Excel exploit testing

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Excel exploit testing

Post by ssj100 on 1/10/2010, 17:05

Finally got my hands on another interesting exploit. Not sure how new this one is, but the file was only detected by 3/41 on VirusTotal (I uploaded it a few hours ago. As you can see below, other black-listing scanners are picking it up now too). As usual, I'll test it on Windows XP, SP3 with various anti-malware mechanisms.

Some details of the file:
"Trojan.Mdropper.xls"
MD5: f1ed085a994e63024c4f866bc5d9e8c2
SHA1: aa7fea3469eb6a94dd89c70b891d6ef157d7b4a1
SHA256: 83a59aea6521e4be5de0ee716527b4796eaa9d59c3e1379a5988083446433091

Note that this file is not a primary executable file - it's a harmless looking excel file. All the user needs to do to get infected is to double click the file (and have Microsoft Excel installed). As far as I can tell, the exploit spontaneously drops a file called "svchost.exe" into the user's temp directory and then spontaneously executes it. This results in a file called "uxtheme.dll" being spontaneously created in the C:\Windows directory. Here are the VirusTotal results for the respective malicious files involved:




Last edited by ssj100 on 1/10/2010, 17:17; edited 3 times in total

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Re: Excel exploit testing

Post by ssj100 on 1/10/2010, 17:05

Malicious exploit on Administrator account, Windows XP, SP3, 32-bit:

1. Prevx 3.0.5.206: BLOCKED
It's hard to know if Prevx will effectively block this malware (since I only tested it with the free version), but it did detect "svchost.exe". This probably means that if you have the paid version of Prevx, it would have removed/blocked "svchost.exe", thereby rendering the exploit useless. Note that unlike previous testing, I've tested Prevx first, since I wanted to know how well it did against fairly new malware. For this particular malware, it did very well.

2. SRP (setup as described here: http://www.mechbgon.com/srp/ ): BLOCKED
"svchost.exe" is spontaneously created but fails to execute. "uxtheme.dll" fails to be created.

3. Faronics Anti-Executable 2: BLOCKED
Same as with SRP.

4. COMODO Internet Security 5.0.162636.1135 (default configuration): BLOCKED


5. Online Armor Premium Personal Firewall v4.5.0.234 (default configuration): BLOCKED


6. Malware Defender 2.7.2.0001 (default configuration): BLOCKED


7. Sandboxie 3.48: CONTAINED:
Of course, Sandboxie can be configured to block all unknown executables too. If so configured, this is what happens:

So for example, if you were to come across this excel exploit while browsing a web-site, and you have start/run restrictions enabled, Sandboxie would block this dead, as well as contain it even if you allowed it to run. Such is the power of Sandboxie. "bellgamin" once said that anti-execution was useless. Not so "bellgamin"! As you can see, even for the experienced/advanced user, anti-execution is probably the most powerful form of defence in computer security. Just ask "Rmus".

8. DefenseWall 3.07: CONTAINED
I think it's contained anyway. The system freezes for a short period and Microsoft Excel appears to crash with an error.

9. GeSWall 2.9 Professional: CONTAINED
Similar situation to DefenseWall except the system didn't freeze.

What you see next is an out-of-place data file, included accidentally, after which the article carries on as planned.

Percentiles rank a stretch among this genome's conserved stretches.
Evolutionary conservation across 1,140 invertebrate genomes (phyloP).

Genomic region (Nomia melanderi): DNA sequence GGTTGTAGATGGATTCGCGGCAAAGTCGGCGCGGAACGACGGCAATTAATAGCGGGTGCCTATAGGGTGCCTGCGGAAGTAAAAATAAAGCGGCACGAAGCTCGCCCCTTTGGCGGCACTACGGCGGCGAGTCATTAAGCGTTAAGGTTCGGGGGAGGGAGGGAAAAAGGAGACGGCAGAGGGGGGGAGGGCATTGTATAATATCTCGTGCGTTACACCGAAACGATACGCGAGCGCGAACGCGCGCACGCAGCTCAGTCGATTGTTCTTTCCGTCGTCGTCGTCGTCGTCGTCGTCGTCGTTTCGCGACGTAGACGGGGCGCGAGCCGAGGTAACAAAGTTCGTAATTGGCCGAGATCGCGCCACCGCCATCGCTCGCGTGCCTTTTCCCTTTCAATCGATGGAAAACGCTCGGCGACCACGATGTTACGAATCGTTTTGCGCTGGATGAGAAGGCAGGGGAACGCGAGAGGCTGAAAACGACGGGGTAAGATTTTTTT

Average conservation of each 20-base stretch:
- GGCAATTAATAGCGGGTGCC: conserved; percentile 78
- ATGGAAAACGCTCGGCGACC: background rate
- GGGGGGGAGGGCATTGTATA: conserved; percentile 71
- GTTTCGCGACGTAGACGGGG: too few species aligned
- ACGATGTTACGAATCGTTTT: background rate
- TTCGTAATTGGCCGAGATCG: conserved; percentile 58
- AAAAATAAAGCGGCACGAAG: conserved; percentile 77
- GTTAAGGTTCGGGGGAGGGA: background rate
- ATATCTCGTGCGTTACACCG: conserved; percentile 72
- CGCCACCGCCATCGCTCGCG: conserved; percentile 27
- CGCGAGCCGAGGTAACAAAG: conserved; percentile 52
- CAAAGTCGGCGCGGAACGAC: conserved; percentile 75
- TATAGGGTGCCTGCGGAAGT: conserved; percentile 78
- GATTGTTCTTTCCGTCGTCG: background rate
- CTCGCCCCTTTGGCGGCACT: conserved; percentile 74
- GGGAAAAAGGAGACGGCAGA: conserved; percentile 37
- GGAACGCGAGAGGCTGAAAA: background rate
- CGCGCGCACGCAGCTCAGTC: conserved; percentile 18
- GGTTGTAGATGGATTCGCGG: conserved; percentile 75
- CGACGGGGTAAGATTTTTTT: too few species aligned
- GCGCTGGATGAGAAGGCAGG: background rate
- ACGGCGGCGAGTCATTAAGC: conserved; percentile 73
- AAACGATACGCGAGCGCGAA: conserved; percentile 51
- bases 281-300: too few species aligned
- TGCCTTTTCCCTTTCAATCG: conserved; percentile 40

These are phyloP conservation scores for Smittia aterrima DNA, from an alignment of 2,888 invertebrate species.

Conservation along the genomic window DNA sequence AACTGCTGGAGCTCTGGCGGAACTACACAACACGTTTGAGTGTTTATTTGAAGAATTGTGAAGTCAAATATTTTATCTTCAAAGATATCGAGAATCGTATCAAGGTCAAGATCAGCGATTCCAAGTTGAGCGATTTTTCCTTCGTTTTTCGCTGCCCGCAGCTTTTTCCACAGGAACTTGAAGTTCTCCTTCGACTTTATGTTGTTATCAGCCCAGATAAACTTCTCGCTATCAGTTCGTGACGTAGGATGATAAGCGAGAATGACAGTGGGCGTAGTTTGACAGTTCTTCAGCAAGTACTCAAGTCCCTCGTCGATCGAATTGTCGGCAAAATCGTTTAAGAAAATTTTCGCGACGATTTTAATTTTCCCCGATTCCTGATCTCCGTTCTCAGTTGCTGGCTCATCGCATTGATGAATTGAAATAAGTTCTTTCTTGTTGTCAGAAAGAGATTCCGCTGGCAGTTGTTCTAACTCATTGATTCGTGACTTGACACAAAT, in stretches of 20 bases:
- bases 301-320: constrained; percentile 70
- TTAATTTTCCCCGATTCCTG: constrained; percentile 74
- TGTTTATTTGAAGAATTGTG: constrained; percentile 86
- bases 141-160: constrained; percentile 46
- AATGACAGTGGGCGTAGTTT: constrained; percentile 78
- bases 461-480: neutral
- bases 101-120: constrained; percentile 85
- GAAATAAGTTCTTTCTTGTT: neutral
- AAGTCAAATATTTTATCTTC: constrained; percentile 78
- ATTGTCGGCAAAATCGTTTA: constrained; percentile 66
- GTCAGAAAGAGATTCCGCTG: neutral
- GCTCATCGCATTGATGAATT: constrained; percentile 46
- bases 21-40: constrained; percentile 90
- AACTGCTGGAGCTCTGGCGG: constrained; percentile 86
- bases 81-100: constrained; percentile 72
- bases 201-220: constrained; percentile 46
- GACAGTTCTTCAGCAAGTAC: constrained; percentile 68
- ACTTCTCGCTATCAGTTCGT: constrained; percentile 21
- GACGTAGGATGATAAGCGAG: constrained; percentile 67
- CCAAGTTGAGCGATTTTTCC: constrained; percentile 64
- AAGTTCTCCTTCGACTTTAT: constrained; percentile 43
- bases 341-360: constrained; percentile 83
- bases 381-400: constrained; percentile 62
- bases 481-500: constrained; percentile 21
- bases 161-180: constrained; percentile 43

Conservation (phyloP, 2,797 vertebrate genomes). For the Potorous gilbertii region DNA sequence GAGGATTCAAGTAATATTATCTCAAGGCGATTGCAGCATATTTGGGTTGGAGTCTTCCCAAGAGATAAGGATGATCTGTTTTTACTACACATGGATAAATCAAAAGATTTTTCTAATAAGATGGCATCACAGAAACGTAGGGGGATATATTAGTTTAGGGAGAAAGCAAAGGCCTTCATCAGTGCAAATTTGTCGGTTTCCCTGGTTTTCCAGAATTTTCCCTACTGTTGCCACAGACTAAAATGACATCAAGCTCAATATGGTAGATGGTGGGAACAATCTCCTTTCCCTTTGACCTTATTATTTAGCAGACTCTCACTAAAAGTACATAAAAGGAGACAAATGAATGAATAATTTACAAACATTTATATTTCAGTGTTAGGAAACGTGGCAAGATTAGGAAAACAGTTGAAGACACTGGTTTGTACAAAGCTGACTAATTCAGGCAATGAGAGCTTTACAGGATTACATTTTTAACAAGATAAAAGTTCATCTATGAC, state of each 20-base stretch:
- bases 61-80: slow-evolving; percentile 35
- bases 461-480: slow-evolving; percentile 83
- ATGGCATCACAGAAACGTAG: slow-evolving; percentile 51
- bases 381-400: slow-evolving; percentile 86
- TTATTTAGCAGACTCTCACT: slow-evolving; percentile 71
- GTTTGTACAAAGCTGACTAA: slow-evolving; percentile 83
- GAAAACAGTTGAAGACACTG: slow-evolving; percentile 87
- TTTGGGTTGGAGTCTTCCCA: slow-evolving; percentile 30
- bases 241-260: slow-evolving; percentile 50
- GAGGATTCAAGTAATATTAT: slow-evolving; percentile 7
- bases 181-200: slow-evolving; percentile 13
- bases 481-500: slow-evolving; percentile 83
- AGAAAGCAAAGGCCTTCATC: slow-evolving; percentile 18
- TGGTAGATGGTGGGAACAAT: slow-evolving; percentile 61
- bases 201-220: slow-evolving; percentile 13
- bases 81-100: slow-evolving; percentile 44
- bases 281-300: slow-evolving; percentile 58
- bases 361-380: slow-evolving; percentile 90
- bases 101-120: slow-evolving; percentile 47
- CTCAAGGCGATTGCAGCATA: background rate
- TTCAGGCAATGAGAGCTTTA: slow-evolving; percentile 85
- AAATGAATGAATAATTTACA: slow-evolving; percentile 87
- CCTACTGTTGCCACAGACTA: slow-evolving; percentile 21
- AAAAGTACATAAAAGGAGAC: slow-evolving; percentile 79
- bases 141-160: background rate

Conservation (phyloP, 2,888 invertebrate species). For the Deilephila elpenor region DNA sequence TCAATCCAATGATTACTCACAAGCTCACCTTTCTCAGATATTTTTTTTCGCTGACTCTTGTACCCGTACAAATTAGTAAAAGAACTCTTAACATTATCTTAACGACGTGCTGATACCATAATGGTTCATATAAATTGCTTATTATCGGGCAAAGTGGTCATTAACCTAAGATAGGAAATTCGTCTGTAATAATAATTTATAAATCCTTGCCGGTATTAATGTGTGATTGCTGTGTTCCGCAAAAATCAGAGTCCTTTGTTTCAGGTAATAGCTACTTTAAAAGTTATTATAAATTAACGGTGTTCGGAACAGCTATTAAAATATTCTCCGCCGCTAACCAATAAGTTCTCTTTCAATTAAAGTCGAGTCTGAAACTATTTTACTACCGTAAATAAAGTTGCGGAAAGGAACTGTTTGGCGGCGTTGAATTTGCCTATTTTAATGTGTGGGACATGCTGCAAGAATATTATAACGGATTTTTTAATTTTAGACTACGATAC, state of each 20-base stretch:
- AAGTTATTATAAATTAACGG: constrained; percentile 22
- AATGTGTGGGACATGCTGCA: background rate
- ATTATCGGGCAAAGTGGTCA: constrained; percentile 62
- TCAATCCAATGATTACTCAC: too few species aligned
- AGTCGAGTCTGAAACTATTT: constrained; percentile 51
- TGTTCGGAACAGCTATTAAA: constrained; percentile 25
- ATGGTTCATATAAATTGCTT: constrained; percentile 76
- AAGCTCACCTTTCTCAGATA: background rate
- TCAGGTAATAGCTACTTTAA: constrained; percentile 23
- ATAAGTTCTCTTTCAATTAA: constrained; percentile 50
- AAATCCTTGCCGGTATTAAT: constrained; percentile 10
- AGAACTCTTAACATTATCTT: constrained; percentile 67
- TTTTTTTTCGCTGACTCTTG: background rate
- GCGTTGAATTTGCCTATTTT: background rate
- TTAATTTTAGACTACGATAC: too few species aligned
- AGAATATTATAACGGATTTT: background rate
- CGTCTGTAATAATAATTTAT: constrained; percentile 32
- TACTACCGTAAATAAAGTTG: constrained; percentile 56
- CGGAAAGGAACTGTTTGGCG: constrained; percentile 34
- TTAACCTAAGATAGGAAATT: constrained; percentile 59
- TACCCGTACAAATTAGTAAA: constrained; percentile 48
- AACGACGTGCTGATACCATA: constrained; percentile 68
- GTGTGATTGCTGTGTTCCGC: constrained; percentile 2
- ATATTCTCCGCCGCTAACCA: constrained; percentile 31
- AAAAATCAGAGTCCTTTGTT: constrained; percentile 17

10. Returnil System Safe 2011 v3.2.10303: BLOCKED
Default-deny wins again:


11. AppGuard 1.4.7: BLOCKED

12. PE GUARD 2.2: BLOCKED

I personally feel that PE GUARD has good potential. It's simple and very light on the system. One big weakness is that it is still unable to block (foreign) DLL loading. However, it appears that the developer is working on several extra modules including an anti-keylogging and a port monitoring function. I'm sure it shouldn't be long before DLL blocking is also integrated into this anti-executable.

13. Mamutu 3.0.0.16: BLOCKED
Good to finally see a Behaviour Blocker in action:


14. BluePoint Security 1.0.44.99: BLOCKED


15. ProcessGuard 3.500: BLOCKED

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Re: Excel exploit testing

Post by noorismail on 2/10/2010, 18:21

Nice test ss100.
Of course I dont really have a horse in the race,as I do not have Excel on my system.

Still,the anti-executable program results were intreasting.

Sandboxie with start/run access limited is great.

ProcessGaurd can still do its job,but so many process!!

PE guard does look nice and is as close as anything I have found
to the old anti-executable in Returnil 2008.

I kept looking for a GUI,and at last, tried the "last resort" of reading the help file,and found it is all done from the tray icon,even though on my system,a non-working shortcut is place on my desktop.

A little more "hands on" showed me the Shortcuts do work to enable the program if you have exited.
I just wish it did not have the kind of red cast to the icon,in PowerMode,
as it looks like a malfunction indicator.
I have it installed now in ShadowDefender ShadowMode,and as you said,am kind of impressed.


noor

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Re: Excel exploit testing

Post by ssj100 on 4/10/2010, 09:46

Thanks noor. You know, this test really got me thinking - Sandboxie 32-bit is certainly the application that I "rely" on most to provide "100%" clean security. I highlight "clean" because each time I empty each sandboxed threat-gate, EVERYTHING associated with it is deleted. I don't think any other application can do this so easily and simply.